It started with a bed – namely the Paradise State Bed, which is thought to have belonged to Henry VII and his wife Elizabeth of York. The bed was bought by Northumberland-based four-poster specialist Ian Coulson at an auction in Cheshire in 2010. It had been found, as everything seems to be these days, in a car park, and listed for auction as a 19th century Gothic revival. It set Coulson back just over £2,000. But experts believe it is in fact a significant Tudor artifact, and if so, it could be worth millions.
The bed was offered to Auckland Castle Trust for loan, and from there, the castle’s new exhibition, The Power and the Glory, began to take form. The trust managed to secure a number of other early Tudor artifacts to complement their bed bonanza, some of which have never been displayed publicly before. Head Curator Dr Chris Ferguson explains, ‘We wanted to explore the early history of the Tudors and how they were using art and imagery as propaganda.’
The bed is naturally the centerpiece to the exhibition – a German oak four-poster protected by a Victorian-era varnish. Its most notable aspect is its triptych headboard which shows Adam and Eve in the garden of Eden, making their marriage pledge. 'In the Tudor period the story of Adam and Eve is an allegory for the perfect marriage,' explains Chris.
That might seem quite odd, considering what happened to Adam and Eve. 'It's an image of fertility and fidelity, rather than being seen as a symbol of sin and death.' To be fair to the fabled first humans, they were, even if only through lack of choice, a committed couple. 'Both this and the other pieces in the exhibition are using religious imagery to reinforce the status of the Tudor dynasty,’ explains Chris. ‘So it's establishing that Richard III has gone, Henry is in control and their dynasty is going to last forever.'
Possibly the only piece of furniture to survive from the Tudor palace at Westminster, the bed is undeniably a beautiful object, and the way it looks is very much a product of its period. 'This is pre-Reformation,’ Chris points out, ‘So it's really elaborate religious art.’ The value of the bed is partly due to being a precious survivor of the Reformation and an example of how religious iconography was used prior to the break with Rome.
Sadly, despite the beauty of its art, the early Tudor period is often overshadowed by the lusty exploits of Henry VIII and the religious turmoil during the reigns of Mary and Elizabeth I. But thanks to the other great car park discovery of recent times, the early Tudor period is suddenly in vogue – now we are taking such an interest in Richard III, his successor is part of that controversial narrative too. 'People are becoming more aware of that period now, but it's always been a bit overlooked,' says Chris. 'It's sad, because the stories are really interesting.'
We should be particularly interested in this period here in the North East, as Auckland Castle had a vital role to play in its politics. 'Henry VII was putting all of his cronies and henchmen in positions of power and one of his key allies became Bishop of Durham,’ explains Chris. Bishop Fox was appointed to Bishop as a reward for loyalty, and from this power base he was able to push through key negotiations with Scotland that would change the course of history for the British monarchy. 'Fox was a key diplomat and general fixer. He negotiated peace treaties with Scotland and negotiated the marriage of Henry's daughter to the king of Scotland, which is how we end up later having a Scottish king.'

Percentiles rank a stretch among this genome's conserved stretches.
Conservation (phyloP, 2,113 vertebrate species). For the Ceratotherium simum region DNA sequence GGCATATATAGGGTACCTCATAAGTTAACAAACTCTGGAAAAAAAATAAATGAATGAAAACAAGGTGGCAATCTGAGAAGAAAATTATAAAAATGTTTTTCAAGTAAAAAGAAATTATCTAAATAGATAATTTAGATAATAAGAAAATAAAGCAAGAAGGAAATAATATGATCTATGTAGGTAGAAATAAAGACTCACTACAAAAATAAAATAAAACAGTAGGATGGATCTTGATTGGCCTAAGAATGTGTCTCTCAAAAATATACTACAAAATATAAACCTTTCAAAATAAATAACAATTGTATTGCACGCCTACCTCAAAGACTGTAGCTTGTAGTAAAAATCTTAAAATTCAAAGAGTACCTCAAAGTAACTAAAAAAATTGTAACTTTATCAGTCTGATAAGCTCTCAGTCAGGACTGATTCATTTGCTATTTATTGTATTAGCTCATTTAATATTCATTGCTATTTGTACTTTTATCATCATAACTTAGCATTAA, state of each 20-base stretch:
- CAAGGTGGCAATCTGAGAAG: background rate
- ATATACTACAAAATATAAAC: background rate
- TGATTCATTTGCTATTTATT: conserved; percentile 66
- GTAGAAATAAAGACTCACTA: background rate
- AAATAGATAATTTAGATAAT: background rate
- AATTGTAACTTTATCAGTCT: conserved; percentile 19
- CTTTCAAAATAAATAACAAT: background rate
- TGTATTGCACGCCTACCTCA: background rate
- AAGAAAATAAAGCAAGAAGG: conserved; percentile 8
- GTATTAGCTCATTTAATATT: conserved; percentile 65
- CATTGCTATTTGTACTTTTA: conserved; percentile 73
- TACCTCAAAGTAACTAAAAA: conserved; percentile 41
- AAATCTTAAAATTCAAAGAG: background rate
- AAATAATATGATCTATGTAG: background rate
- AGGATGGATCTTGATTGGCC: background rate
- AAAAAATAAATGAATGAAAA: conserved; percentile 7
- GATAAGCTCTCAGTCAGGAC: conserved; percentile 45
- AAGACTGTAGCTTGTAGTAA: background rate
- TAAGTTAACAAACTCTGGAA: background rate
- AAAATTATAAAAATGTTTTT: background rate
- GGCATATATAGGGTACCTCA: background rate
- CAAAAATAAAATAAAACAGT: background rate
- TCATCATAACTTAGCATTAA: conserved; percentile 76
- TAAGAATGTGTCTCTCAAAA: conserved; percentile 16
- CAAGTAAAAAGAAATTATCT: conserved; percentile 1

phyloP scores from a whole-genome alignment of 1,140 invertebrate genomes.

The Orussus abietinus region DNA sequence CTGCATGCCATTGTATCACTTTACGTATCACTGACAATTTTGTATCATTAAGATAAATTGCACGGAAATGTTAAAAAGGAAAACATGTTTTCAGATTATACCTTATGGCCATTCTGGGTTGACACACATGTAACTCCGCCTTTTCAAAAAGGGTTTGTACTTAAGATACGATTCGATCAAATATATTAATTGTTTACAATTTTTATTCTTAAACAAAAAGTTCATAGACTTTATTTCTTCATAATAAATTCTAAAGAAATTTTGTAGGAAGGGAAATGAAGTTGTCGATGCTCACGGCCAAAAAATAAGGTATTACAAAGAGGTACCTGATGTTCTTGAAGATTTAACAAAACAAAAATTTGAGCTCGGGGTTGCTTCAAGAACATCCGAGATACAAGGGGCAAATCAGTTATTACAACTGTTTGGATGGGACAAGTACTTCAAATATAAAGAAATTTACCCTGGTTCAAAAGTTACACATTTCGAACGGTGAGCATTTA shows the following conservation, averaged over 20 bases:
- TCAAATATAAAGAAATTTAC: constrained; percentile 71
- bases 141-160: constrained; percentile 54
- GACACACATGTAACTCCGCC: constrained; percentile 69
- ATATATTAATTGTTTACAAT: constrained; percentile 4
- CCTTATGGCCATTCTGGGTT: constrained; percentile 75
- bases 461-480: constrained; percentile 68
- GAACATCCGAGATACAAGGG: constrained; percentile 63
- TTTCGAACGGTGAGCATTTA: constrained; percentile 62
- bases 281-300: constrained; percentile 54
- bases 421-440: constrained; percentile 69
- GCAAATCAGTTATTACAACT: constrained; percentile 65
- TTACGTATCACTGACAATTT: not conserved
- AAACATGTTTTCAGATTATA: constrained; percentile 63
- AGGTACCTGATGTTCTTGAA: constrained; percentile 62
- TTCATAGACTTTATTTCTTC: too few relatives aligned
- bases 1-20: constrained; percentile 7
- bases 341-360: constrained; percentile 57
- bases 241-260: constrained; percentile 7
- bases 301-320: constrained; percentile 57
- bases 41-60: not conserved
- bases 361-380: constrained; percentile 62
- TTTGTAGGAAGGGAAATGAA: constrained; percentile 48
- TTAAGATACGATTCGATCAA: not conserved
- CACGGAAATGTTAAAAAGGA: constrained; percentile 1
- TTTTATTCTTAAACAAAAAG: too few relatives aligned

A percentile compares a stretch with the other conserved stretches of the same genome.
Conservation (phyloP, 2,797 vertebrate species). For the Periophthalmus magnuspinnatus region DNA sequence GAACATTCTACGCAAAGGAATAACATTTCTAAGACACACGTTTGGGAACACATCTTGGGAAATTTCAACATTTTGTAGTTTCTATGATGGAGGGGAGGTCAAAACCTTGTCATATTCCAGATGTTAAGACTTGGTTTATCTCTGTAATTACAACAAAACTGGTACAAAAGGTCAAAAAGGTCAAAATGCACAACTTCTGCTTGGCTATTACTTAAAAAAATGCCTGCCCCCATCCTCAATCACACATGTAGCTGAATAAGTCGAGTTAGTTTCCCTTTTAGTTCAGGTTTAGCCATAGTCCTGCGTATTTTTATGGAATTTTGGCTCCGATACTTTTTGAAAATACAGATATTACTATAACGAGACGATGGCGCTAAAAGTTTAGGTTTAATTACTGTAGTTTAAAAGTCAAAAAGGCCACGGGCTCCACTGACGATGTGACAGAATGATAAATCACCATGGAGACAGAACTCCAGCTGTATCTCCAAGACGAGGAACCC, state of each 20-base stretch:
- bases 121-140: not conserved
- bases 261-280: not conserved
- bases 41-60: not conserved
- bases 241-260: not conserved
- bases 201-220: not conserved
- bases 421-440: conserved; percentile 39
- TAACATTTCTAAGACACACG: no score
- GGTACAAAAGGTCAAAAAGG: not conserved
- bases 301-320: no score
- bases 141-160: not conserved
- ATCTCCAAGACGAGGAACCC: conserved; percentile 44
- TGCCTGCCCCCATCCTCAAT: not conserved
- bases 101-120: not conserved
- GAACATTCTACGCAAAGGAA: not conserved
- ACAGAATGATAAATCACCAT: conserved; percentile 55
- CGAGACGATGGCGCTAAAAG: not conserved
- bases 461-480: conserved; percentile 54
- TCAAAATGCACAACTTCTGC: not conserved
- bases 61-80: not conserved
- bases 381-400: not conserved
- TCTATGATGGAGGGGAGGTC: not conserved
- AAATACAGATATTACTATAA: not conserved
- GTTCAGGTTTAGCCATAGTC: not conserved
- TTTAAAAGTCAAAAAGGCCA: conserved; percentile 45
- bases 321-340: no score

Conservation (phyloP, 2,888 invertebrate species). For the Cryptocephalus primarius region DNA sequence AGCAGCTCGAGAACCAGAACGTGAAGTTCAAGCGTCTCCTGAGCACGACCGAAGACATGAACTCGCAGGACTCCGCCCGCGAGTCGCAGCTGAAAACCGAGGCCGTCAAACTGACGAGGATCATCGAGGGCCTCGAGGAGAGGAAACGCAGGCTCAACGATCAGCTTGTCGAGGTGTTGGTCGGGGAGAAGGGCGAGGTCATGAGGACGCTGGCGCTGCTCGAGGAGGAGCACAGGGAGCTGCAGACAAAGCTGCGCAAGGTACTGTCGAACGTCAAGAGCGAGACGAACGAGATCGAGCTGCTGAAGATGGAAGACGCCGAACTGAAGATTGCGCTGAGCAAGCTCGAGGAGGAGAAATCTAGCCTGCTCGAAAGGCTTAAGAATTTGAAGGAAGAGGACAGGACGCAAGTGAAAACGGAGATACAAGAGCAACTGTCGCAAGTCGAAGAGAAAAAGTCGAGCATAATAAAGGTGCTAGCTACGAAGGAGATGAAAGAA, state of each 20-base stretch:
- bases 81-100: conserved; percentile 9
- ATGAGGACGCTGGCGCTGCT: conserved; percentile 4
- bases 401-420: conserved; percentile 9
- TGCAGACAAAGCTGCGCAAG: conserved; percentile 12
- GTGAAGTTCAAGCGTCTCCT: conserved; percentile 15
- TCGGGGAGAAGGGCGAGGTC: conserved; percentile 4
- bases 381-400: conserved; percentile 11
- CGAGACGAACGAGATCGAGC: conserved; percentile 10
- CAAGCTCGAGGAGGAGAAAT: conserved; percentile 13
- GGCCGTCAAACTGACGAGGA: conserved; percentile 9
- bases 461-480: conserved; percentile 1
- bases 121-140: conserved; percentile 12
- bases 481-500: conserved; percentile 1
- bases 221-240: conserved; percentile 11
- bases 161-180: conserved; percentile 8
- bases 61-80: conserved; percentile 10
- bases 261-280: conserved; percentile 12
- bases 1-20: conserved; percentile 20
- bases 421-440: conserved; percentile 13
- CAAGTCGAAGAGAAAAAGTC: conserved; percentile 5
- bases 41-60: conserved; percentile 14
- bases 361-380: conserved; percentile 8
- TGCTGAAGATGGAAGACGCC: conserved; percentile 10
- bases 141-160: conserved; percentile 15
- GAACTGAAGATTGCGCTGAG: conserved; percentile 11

As a general rule, though, Tudors are always a popular bunch, even if particular Tudors dominate the history channels. Why is that? 'I think it's because theirs is the period that portraiture really begins properly, so now we have an image in our minds for them. You think of Henry VII or Henry VIII and you can picture the Holbein paintings. You don't have that for earlier periods.' It's an explanation that makes perfect sense, and is supported by the fact that throughout the Richard |II revival there has been an obsession with recreating his face and making an image that people can stick in their minds. 'I think people like to have an image they can keep with them,' says Chris.
The priceless artifacts on show aren't limited to bedroom furniture either. 'We have two vestments, one given by Richard III to Westminster Abbey and one given by Henry VII. Embroidery doesn't survive very well at all, but this is all handmade velvet and hand-stitched embroidery and it's one of those things you don't realise until you're really looking at it the hundreds of hours of workmanship that had to go into creating them. We've also got a really wonderful statue of St Catherine that has been carved from oak in the 1490s. It's elaborately painted and she's a really arresting figure. It's the first thing you see when you come in the exhibition, and she's really beautiful.'
With such an array of exquisite items on show, many of them never before seen in the North East and some never seen in public, it's a promising start to the 2014 season at Auckland Castle. Chris has been thrilled with the reaction from the visiting public and wants the exhibition to set a benchmark for the prestige of future exhibitions. 'I think people are surprised these things are here,' says Chris. 'But it's a statement of intent of the level of material and the quality of art that we're going to be bringing to Bishop Auckland over the next few years.'
The Power And The Glory
Until 30th September, Auckland Castle, Bishop Auckland